Rebecca Cunningham, an emergency medicine physician whose research addresses critical issues ranging from firearm violence to opioid abuse, has been appointed vice president for research at the University of Michigan.
Cunningham, who has served in an interim capacity since June 1, will begin her five-year appointment April 1. The Board of Regents approved the appointment March 26.
As vice president for research, Cunningham is responsible for fostering the excellence and integrity of research across the Ann Arbor, Dearborn and Flint campuses. U-M is the nation’s top public university in terms of research volume, with $1.62 billion in research expenditures during fiscal year 2019.
Cunningham also leads the U-M Office of Research, whose mission is to catalyze, support and safeguard U-M research.
"During her 10 months as the interim vice president for research, Dr. Cunningham has ably managed the research enterprise and overseen the university’s response to several critical issues, including the response of the research enterprise to foreign influence and the recent COVID-19 outbreak,” said President Mark Schlissel, who recommended her appointment. "She also initiated innovative new programming, including the U-M Firearm Injury Prevention Initiative.”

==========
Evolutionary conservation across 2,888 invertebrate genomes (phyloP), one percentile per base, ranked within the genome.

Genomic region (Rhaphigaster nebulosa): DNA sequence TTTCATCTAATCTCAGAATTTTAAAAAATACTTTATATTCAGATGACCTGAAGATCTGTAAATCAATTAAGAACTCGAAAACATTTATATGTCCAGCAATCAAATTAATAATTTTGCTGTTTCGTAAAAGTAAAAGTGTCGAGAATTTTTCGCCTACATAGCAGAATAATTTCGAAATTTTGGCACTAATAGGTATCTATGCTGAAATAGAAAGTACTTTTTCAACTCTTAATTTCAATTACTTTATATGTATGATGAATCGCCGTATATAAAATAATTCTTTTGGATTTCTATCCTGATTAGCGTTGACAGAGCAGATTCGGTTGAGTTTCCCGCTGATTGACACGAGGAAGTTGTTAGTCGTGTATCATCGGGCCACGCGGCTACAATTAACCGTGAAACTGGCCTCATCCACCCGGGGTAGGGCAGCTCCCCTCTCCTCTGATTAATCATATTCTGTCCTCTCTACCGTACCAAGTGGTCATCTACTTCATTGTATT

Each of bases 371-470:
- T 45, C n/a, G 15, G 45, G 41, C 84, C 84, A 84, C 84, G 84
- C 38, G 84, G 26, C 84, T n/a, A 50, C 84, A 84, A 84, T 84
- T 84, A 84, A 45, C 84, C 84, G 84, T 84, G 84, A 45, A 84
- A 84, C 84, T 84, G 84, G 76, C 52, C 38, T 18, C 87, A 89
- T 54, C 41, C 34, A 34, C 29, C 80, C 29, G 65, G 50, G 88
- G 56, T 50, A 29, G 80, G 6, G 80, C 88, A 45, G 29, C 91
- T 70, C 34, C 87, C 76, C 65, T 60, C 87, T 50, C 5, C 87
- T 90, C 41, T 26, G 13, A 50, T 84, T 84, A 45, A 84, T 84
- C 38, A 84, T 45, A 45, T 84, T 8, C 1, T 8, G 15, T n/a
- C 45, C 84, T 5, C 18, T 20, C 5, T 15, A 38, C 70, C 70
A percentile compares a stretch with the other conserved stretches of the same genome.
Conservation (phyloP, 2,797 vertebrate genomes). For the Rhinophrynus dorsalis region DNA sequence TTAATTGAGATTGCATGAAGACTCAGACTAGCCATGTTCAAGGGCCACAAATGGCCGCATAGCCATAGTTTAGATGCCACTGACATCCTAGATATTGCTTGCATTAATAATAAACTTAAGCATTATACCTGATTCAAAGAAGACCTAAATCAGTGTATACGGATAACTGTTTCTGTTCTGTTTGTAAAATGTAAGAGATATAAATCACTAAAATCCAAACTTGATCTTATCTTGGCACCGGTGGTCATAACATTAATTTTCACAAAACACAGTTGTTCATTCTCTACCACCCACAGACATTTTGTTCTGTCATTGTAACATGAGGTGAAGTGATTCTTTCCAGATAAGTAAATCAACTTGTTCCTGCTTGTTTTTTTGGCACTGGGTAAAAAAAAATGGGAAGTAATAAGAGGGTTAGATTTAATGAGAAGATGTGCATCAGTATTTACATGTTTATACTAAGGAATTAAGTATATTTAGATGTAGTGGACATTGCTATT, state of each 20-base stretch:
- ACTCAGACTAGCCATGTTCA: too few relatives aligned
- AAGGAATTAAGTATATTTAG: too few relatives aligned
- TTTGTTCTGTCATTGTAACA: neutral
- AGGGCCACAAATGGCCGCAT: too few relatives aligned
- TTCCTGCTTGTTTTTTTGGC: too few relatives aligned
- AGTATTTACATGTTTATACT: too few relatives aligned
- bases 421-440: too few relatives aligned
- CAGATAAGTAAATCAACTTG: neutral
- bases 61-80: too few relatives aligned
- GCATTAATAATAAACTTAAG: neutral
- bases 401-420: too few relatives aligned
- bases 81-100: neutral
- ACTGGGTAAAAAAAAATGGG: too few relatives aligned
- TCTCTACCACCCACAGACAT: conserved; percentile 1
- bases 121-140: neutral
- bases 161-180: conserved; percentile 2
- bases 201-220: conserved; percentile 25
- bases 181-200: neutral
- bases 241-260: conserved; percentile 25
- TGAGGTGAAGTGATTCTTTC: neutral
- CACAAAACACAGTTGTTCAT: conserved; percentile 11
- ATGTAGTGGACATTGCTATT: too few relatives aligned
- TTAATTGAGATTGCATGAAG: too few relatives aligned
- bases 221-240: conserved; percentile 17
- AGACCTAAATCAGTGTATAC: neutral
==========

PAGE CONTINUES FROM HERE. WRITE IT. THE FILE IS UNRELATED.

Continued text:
The initiative, announced last year, encourages and coordinates research across disciplines to develop new knowledge and data on firearm violence-a public health crisis linked to more than 100 U.S. deaths per day.
"Research plays a critical role in addressing the most important issues that we as a society face,” said Cunningham, the William G. Barsan Collegiate Professor of Emergency Medicine. "From poverty and mobility to gun violence and the current coronavirus pandemic, faculty, staff and students across our three campuses have embraced this vision of serving the world through research and scholarship.
"We will continue to work together across disciplines to advance knowledge, solve challenging societal problems and create new products and services that enhance quality of life.”
Cunningham joined the university as a lecturer in 1999, and that same year, she began serving as an emergency room physician at U-M and Hurley Medical Center in Flint.
She was appointed associate vice president for research-health sciences in 2017, where she oversaw the portfolio of research faculty affairs and partnered with colleagues across all three campuses to facilitate the university’s research agenda.
Cunningham also directs the U-M Injury Prevention Center, one of 10 U.S. injury control research centers funded by the Centers for Disease Control and Prevention to address urgent injury issues through research, education and outreach.
She was elected in October to the National Academy of Medicine, the highest honorary society in the U.S. for researchers in medicine and health. The Society for Academic Emergency Medicine also awarded Cunningham with its Excellence in Research Award last year.
Cunningham succeeds S. Jack Hu, who joined the University of Georgia in July as its senior vice president for academic affairs and provost.